Nima’s defence here is that any gluten found is worth reporting. As the CEO Shireen Yates has said, “Nima wants to protect you from accidentally consuming gluten at any level – not just 20ppm …”
But this can lead to alarm …
The restaurant study
In early October, some of the ‘real’ reported data from US Nima customers was collated, analysed and published in a paper written by Columbia University scientists and Yates.
It recorded that one-third (32.2%) of restaurant foods tested gave a ‘gluten found’ result in Nima testing.
This finding was represented in the study as “One-third of restaurant foods labeled GF contained at least 20ppm of gluten”.
And yet this conclusion is quite wrong. By Nima’s own admission, and as well as the independent validation figures discussed above, a ‘gluten found’ result periodically occurs at 5ppm and half the time at 10ppm, much lower than 20ppm and technically gluten free. The Nima is not a quantifiable test, so statements about gluten content cannot be drawn from any single or multiple results it provides.
The ‘one third’ claim was widely reported throughout the American media, including the New York Post, and many others, and caused concern among the celiac community. Despite justifiable requests by dietitian Tricia Thompson, who runs independent food testing agency Gluten Free Watchdog, and who is a critic of the Nima, three months on, at the time of writing, the paper remains uncorrected. Thompson has also pointed out that she considers the Nima not yet scientifically validated, and therefore unsuited to determining cross-contamination in restaurant settings, which surely undermines the whole premise of the research.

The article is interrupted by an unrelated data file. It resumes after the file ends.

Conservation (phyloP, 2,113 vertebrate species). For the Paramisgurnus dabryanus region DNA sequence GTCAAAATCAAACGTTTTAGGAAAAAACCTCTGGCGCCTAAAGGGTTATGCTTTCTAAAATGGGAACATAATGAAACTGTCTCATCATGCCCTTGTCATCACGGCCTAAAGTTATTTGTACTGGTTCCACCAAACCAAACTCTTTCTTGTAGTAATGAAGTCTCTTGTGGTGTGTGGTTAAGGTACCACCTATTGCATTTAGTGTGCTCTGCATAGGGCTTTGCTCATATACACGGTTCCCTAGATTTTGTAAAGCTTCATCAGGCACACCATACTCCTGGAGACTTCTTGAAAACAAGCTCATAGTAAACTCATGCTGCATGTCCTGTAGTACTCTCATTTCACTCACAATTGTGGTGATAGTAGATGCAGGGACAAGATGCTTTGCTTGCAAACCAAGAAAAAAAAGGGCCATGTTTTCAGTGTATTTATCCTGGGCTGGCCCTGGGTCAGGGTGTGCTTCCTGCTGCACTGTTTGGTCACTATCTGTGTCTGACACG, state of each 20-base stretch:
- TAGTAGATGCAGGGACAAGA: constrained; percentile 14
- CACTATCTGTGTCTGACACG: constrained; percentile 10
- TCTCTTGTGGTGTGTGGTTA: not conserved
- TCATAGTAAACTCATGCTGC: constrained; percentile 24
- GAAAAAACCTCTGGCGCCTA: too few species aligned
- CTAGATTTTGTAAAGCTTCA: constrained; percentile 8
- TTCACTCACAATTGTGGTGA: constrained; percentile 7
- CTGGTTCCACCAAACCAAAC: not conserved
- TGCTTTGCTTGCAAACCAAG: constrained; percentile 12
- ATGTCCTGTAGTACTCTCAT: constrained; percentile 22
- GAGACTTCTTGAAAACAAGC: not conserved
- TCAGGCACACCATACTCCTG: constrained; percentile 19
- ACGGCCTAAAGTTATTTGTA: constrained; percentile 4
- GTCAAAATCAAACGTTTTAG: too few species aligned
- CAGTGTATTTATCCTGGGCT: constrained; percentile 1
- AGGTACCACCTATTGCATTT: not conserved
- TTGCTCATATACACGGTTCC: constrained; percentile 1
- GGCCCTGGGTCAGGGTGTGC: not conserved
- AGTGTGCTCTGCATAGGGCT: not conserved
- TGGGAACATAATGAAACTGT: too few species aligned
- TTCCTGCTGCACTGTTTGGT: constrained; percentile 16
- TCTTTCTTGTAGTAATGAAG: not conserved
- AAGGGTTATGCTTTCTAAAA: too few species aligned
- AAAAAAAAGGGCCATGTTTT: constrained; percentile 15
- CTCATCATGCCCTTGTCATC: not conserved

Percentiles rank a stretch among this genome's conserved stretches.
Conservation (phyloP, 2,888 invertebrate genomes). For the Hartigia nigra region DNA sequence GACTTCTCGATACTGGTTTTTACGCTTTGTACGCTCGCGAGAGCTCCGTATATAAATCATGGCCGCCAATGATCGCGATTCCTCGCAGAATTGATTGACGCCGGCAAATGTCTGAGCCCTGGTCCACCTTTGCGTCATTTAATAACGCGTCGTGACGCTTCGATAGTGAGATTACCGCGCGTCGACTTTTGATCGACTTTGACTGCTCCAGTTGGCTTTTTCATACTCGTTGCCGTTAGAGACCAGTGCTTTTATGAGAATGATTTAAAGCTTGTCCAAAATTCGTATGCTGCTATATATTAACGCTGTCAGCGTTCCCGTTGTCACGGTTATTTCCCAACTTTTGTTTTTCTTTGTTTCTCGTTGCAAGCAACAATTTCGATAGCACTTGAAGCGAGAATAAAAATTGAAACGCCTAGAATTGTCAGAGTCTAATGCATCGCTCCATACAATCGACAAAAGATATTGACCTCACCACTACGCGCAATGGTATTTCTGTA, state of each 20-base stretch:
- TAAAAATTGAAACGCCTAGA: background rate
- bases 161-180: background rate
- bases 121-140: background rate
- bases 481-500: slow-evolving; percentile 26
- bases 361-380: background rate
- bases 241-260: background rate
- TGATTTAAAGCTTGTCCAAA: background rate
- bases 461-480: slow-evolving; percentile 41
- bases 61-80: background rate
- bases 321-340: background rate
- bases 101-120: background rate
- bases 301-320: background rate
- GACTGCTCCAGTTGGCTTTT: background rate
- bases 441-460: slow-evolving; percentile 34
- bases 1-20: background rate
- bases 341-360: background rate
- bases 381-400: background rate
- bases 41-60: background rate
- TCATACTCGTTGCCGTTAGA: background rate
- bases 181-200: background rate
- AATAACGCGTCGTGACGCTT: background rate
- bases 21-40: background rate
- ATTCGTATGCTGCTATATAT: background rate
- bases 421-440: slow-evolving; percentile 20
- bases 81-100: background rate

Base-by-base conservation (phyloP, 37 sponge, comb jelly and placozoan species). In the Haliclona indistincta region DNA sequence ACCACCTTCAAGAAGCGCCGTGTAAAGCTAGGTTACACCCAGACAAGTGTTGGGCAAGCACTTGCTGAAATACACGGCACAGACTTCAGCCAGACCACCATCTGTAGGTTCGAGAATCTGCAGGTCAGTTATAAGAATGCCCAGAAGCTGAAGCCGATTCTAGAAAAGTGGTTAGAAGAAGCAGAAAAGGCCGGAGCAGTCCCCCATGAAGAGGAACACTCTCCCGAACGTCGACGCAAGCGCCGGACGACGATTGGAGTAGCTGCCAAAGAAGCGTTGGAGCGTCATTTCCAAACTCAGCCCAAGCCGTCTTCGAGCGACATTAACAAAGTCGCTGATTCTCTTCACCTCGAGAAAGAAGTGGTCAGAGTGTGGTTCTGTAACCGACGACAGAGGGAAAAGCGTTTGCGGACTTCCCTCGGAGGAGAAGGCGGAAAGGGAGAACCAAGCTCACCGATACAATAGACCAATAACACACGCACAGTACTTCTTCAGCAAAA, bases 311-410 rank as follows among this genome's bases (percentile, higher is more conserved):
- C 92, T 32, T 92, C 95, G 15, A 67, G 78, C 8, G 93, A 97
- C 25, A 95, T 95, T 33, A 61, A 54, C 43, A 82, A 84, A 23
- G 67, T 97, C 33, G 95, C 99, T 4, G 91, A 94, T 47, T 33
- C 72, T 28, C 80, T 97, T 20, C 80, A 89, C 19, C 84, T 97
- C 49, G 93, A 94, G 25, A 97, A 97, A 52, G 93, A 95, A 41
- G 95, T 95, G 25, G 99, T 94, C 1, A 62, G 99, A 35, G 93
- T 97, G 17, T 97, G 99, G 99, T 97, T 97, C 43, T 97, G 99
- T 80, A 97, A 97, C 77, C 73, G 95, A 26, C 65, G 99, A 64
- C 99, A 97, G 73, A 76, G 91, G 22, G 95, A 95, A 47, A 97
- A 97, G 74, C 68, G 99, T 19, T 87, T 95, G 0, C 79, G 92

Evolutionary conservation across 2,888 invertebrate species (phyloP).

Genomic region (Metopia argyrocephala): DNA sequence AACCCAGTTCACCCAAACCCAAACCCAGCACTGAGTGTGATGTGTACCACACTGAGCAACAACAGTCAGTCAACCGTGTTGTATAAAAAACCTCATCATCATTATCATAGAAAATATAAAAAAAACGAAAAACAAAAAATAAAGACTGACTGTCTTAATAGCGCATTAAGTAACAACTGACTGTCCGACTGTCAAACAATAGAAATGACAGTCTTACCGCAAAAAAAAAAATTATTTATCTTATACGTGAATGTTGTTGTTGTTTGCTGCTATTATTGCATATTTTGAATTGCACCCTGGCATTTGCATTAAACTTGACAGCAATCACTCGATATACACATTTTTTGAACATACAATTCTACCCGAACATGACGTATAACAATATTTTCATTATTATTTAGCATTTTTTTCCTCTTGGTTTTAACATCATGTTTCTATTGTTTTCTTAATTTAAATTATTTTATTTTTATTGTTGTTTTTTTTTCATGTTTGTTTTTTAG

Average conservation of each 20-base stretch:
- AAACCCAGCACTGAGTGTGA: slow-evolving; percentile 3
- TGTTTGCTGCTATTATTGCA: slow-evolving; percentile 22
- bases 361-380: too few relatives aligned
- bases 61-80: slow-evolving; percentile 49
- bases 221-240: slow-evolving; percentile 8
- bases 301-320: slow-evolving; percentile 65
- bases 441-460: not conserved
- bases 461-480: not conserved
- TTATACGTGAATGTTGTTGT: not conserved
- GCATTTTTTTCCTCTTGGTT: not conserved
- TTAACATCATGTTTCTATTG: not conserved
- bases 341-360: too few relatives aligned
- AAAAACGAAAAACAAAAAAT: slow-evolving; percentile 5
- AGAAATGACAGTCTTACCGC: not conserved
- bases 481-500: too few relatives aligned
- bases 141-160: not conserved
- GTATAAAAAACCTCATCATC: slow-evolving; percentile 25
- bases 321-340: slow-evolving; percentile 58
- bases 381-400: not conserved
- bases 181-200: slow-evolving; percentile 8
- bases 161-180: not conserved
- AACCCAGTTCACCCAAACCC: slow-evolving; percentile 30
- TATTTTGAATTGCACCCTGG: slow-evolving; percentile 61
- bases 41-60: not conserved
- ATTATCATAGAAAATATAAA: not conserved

For its part, having previously stated it could not recommend the sensor, Coeliac UK has now taken a more neutral approach based on informed choice in guidance to its members. The charity has emphasised its limitations, and advises coeliacs to always ask for more information on food preparation.
“Some report the Nima of use, so we set out how tests work so people can decide on the right tool for them,” said the charity recently. “Checking ingredient lists and asking about how dishes are made overall is the surest way to assess safety.”
The Nima undoubtedly has its fans, with many arguing that it has empowered them and helped them to feel safer when eating out.
But there appears to be no escaping an awkward truth: when the sensor provies a ‘gluten found’ result, it doesn’t specify whether that’s over or under 20ppm, therefore whether it’s safe or not for those with coeliac disease according to official guidance.
How useful can that information be?
The Nima Gluten Sensor is available in the UK for £189.99 for the gadget and 12 capsules, which cost £59.99 separately.